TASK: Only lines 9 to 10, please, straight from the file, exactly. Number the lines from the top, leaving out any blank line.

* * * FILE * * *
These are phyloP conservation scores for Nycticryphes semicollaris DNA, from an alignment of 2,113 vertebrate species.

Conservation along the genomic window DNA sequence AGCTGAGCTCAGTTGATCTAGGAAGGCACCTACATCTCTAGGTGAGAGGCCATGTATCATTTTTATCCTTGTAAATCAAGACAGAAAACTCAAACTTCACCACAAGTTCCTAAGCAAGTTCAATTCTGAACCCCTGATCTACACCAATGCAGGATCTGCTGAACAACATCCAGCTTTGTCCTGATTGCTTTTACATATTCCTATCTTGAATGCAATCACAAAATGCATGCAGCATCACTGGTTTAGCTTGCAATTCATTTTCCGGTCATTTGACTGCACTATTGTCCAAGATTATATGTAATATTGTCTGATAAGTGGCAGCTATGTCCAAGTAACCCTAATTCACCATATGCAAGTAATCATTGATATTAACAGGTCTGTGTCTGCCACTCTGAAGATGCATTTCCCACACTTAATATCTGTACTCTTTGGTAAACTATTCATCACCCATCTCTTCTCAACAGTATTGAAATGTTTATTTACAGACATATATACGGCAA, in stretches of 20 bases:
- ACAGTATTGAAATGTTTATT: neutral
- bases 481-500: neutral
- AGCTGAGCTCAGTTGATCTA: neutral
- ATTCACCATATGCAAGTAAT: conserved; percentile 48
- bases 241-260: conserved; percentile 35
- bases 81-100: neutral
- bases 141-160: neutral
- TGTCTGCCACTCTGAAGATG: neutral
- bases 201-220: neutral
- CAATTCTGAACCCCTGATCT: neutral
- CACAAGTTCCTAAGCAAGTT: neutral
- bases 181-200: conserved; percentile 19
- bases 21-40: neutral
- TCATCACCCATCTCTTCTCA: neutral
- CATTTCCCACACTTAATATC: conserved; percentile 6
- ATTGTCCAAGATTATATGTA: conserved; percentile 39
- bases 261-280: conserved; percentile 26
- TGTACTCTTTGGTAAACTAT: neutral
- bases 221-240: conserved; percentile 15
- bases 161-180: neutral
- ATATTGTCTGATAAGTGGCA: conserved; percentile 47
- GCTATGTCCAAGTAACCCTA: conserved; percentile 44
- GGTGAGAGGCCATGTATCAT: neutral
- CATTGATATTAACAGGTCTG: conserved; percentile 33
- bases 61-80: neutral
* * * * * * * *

- bases 141-160: neutral
- TGTCTGCCACTCTGAAGATG: neutral